Tom Horne, Arizona’s superintendent of public instruction, is asking the state legislature to require charter schools to adhere to the same law that public schools must follow: that they be prohibited from educating students who are residents in Mexico but cross the border just to attend school. Now, Horne said, charter schools are exempt from the requirement.
Horne says in a press release he put out today that he recently learned “taxpayers are paying a charter school for educating students who are residents of Mexico and who cross the border to attend.” The schools chief notes that while Arizona is required to provide a free public education to undocumented students, it’s not required to educate the residents of another country.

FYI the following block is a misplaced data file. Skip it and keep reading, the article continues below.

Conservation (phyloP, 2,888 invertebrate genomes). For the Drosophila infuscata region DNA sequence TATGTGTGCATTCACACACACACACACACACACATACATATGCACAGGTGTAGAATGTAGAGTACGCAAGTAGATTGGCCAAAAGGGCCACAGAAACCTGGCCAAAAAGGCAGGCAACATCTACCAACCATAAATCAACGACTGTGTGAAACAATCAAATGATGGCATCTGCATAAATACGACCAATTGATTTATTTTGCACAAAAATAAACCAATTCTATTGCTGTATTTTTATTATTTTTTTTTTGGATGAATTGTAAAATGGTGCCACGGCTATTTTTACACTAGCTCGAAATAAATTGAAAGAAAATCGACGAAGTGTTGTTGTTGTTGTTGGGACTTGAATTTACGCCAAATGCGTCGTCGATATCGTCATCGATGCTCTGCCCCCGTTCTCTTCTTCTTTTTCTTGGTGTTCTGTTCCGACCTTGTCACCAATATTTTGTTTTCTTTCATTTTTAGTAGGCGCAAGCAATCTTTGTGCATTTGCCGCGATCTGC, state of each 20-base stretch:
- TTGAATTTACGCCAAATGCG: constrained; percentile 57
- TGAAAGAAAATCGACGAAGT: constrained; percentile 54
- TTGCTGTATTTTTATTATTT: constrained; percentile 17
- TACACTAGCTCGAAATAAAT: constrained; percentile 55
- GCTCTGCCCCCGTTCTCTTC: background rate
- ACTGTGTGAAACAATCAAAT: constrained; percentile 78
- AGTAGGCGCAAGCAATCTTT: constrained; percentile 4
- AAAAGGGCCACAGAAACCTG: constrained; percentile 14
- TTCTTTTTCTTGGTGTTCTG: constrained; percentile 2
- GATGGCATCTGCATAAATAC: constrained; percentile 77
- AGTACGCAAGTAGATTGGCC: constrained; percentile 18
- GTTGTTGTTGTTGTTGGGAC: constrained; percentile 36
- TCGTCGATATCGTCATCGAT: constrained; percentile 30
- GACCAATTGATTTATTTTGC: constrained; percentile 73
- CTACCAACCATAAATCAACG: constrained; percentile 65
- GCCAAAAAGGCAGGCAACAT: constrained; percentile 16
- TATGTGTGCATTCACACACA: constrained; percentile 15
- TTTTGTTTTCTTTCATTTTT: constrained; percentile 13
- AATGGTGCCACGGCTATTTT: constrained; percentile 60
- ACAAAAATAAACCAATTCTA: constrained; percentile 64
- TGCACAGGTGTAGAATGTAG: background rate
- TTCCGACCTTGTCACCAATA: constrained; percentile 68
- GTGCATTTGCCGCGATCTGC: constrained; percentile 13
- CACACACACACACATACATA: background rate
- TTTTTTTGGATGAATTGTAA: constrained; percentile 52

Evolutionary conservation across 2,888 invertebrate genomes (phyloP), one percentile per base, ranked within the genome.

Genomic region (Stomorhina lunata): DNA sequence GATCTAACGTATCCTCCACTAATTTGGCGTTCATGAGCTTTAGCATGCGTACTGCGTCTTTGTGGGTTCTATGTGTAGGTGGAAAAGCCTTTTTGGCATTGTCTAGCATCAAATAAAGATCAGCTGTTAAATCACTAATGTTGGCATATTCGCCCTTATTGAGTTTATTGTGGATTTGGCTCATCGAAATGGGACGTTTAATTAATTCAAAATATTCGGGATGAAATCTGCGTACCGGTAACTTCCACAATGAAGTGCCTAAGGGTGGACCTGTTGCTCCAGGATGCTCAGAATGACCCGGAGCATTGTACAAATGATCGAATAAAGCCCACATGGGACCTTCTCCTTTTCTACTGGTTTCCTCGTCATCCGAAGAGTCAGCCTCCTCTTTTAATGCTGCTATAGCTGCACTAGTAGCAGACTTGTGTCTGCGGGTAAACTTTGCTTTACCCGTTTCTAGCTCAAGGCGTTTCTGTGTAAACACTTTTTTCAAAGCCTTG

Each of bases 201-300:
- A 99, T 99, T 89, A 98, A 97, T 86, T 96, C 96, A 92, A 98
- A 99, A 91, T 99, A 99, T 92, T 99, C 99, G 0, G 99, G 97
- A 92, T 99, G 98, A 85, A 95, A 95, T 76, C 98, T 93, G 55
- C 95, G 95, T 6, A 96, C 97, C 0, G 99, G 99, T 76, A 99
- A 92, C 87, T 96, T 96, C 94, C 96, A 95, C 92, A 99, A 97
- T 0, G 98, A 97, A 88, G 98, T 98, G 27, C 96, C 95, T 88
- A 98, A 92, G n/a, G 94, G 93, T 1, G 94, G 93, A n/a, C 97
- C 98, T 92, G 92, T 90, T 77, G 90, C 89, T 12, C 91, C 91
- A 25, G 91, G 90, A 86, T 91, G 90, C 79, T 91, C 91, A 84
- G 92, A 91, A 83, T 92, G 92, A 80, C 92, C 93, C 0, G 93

In my visits to a number of Arizona and Texas border towns over the years, I have found the notion of a Mexican “resident” a bit murky. I’ve interviewed quite a few students, for example, who live with relatives or siblings on the U.S. side of the border and attend U.S. public schools, but whose parents live on the Mexican side of the border.
I’ve also interviewed one youth who is likely the kind of person that Horne believes shouldn’t be enrolled in U.S. schools. Because he was born in the United States, the young man was a U.S. citizen. But he lived in Mexico (with his girlfriend and child there) and walked across the border each day to attend school in the United States.
A version of this news article first appeared in the Learning the Language blog.